When the world gets closer.

We help you see farther.

Sign up to our expressly international daily newsletter.

Passengers at Manila airport with anti-scam stickers.
Passengers at Manila airport with anti-scam stickers.

A scam at the Manila International Airport, involving security personnel planting bullets in the luggage of unsuspecting passengers to extort money, caused outrage throughout the Philippines earlier this month.

As reported by KBR, carrying a single bullet on the Southeast Asian island is illegal. Several Filipino and foreign passengers have claimed in recent weeks that airport security staff asked them to pay a fee — ranging from $12 to $600 — for them to turn a blind eye after "finding" ammunition in their bags. Those who refused to pay the bribe were detained and taken to court.

After legislators started denouncing the scheme, known as laglag-bala ("drop bullet"), Filipino President Benigno Aquino III ordered an investigation into the matter and authorities created a public help desk at the Manila International Airport.

But the Filipino public didn't await the investigation's outcome before expressing outrage. Passengers have started attaching notices to their bags that say "this bag is bullet-proof" or wrapping their luggage in plastic cling wrap to prevent bullets being planted.

The scandal even inspired the creation of a mobile game in which users have to avoid bullets being dropped into their bags while going through airport security. Alma Cabasal, former Miss Philippines Earth, also asked airport staff to "plant trees, not bullets," and the boxer Manny Pacquiao, who is also a member of the Philippine House of Representatives, has offered legal advice to victims of the scheme.

You've reached your monthly limit of free articles.
To read the full article, please subscribe.
Get unlimited access. Support Worldcrunch's unique mission:
  • Exclusive coverage from the world's top sources, in English for the first time.
  • Insights from the widest range of perspectives, languages and countries
  • $2.90/month or $19.90/year. No hidden charges. Cancel anytime.
Already a subscriber? Log in

When the world gets closer, we help you see farther

Sign up to our expressly international daily newsletter!
Future

Injecting Feminism Into Science Is A Good Thing — For Science

Feminists have generated a set of tools to make science less biased and more robust. Why don’t more scientists use it?

As objective as any man

Anto Magzan/ZUMA
Rachel E. Gross

-Essay-

In the early days of the COVID-19 pandemic, a mystery played out across news headlines: Men, it seemed, were dying of infection at twice the rate of women. To explain this alarming disparity, researchers looked to innate biological differences between the sexes — for instance, protective levels of sex hormones, or distinct male-female immune responses. Some even went so far as to test the possibility of treating infected men with estrogen injections.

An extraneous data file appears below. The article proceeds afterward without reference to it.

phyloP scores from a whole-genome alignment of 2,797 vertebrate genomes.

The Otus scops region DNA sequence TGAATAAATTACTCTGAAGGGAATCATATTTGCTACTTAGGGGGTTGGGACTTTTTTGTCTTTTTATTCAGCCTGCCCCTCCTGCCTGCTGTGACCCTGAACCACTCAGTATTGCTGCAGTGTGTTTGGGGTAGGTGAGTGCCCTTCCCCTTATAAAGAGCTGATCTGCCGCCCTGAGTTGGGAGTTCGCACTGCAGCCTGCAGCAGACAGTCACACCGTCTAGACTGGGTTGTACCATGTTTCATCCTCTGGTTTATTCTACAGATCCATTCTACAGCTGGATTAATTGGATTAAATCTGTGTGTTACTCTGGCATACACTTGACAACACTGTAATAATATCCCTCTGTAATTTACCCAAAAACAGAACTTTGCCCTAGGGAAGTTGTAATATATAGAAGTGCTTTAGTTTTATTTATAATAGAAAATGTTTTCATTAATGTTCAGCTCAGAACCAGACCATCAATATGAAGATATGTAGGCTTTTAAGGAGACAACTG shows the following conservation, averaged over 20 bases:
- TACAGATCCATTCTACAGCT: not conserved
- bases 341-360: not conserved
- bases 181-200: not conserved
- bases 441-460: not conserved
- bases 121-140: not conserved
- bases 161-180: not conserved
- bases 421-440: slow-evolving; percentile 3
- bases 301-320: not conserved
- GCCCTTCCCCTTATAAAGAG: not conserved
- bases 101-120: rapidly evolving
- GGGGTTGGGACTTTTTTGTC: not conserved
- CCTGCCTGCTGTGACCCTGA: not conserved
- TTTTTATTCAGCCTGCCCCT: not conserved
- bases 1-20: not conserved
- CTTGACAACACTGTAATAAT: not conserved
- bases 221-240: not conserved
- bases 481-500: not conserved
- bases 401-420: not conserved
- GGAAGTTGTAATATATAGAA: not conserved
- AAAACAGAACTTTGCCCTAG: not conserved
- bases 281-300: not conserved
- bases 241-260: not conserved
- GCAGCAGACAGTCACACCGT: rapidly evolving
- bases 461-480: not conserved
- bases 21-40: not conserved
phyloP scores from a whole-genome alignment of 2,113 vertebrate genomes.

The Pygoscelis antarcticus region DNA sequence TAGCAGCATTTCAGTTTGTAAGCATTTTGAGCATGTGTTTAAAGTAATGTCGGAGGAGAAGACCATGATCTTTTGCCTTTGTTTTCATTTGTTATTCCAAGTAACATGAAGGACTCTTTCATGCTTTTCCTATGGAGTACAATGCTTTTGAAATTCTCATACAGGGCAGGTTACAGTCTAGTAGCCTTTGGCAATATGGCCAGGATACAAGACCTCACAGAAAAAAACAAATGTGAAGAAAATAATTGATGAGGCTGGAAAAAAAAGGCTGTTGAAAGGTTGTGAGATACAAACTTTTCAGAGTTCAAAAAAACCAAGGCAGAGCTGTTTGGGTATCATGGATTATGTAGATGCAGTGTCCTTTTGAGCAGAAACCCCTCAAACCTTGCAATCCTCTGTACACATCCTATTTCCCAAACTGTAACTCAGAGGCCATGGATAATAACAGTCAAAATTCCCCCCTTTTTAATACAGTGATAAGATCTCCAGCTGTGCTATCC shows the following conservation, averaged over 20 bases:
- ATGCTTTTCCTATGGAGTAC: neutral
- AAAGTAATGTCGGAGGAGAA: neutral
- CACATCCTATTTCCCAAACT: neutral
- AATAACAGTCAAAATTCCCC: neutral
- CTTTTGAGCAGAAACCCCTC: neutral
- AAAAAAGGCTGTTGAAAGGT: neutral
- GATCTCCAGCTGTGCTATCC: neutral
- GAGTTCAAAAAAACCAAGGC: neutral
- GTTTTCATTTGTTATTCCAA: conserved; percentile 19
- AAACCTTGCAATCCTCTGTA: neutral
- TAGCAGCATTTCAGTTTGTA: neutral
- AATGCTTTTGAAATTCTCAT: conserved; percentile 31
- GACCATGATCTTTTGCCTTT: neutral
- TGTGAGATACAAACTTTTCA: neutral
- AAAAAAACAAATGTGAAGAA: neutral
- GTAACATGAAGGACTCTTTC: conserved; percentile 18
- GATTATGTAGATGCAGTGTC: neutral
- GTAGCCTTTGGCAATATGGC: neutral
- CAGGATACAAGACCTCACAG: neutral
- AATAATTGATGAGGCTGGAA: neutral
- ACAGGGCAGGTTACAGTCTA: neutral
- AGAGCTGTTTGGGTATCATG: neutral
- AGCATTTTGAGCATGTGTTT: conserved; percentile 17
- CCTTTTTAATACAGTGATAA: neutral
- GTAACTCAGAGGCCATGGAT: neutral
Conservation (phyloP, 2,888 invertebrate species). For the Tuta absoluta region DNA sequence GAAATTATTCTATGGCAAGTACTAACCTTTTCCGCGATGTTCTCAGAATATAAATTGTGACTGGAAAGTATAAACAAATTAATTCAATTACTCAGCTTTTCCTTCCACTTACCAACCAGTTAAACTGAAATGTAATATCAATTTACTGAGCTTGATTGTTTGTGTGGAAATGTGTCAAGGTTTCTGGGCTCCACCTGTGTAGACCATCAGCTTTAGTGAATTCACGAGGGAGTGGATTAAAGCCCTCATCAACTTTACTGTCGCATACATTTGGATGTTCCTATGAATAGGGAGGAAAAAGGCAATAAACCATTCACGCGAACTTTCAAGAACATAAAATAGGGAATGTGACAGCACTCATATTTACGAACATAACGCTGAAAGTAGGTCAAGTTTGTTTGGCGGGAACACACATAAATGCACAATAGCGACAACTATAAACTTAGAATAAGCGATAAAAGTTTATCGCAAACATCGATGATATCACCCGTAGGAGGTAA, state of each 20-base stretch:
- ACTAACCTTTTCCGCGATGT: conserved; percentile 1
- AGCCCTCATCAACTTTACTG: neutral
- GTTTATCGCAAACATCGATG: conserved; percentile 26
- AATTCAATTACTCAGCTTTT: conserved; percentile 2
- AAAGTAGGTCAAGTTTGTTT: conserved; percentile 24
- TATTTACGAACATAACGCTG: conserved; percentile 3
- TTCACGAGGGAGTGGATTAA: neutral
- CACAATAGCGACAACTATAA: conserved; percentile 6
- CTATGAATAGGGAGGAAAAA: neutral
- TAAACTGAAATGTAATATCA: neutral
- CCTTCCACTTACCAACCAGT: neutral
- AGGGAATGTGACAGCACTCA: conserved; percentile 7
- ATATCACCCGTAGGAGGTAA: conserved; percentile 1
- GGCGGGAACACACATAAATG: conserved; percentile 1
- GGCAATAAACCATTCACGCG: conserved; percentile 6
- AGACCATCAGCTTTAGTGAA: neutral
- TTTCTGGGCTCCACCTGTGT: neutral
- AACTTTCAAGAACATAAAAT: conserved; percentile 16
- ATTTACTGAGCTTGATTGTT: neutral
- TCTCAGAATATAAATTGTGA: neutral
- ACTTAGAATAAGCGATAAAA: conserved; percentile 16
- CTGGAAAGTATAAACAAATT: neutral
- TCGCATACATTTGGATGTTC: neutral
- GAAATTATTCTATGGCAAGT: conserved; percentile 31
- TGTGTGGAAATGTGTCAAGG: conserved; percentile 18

This focus on biological sex differences turned out to be woefully inadequate, as a group of Harvard-affiliated researchers pointed out earlier this year. By analyzing more than a year of sex-disaggregated COVID-19 data, they showed that the gender gap was more fully explained by social factors like mask-wearing and distancing behaviors (less common among men) and testing rates (higher among pregnant women and health workers, who were largely female).

Keep reading...Show less

When the world gets closer, we help you see farther

Sign up to our expressly international daily newsletter!
You've reached your monthly limit of free articles.
To read the full article, please subscribe.
Get unlimited access. Support Worldcrunch's unique mission:
  • Exclusive coverage from the world's top sources, in English for the first time.
  • Insights from the widest range of perspectives, languages and countries
  • $2.90/month or $19.90/year. No hidden charges. Cancel anytime.
Already a subscriber? Log in
Writing contest - My pandemic story
THE LATEST
FOCUS
TRENDING TOPICS

Central to the tragic absurdity of this war is the question of language. Vladimir Putin has repeated that protecting ethnic Russians and the Russian-speaking populations of Ukraine was a driving motivation for his invasion.

Yet one month on, a quick look at the map shows that many of the worst-hit cities are those where Russian is the predominant language: Kharkiv, Odesa, Kherson.

Watch VideoShow less
MOST READ